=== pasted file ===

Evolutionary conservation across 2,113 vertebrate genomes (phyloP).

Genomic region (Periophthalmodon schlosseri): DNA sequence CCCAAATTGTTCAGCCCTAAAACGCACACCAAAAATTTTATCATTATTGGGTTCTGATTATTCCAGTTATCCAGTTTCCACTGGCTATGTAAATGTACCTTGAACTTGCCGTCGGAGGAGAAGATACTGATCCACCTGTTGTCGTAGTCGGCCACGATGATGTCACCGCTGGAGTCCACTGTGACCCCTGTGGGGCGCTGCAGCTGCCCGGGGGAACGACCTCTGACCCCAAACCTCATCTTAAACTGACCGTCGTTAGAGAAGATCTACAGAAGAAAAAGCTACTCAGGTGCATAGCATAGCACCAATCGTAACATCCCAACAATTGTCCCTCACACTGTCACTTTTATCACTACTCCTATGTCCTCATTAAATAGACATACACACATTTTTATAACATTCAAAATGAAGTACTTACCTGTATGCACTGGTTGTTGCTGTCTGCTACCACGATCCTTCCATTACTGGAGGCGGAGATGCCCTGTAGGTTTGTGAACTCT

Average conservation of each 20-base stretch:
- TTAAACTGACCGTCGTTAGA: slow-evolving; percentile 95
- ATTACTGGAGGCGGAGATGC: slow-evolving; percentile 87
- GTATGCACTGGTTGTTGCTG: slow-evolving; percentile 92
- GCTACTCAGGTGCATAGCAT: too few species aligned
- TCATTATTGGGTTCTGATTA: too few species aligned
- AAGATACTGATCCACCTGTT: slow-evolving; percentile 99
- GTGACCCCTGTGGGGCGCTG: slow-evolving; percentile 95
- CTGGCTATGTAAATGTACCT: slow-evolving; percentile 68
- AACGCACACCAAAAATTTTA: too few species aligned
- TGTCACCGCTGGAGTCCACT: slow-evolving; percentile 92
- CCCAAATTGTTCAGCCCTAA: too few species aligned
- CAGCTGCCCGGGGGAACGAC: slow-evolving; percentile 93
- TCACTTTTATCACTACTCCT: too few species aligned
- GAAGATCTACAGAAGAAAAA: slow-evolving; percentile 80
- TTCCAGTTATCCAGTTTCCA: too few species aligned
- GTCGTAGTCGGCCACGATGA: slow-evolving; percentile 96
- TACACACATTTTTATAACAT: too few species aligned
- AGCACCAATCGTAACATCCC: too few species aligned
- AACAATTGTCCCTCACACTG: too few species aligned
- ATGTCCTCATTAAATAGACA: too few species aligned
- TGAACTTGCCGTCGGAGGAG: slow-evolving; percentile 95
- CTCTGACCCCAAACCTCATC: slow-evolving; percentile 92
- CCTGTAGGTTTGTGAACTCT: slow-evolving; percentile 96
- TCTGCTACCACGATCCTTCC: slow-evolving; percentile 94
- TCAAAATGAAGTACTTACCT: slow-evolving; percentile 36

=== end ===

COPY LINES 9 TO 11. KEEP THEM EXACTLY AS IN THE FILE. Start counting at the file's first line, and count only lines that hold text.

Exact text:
- AAGATACTGATCCACCTGTT: slow-evolving; percentile 99
- GTGACCCCTGTGGGGCGCTG: slow-evolving; percentile 95
- CTGGCTATGTAAATGTACCT: slow-evolving; percentile 68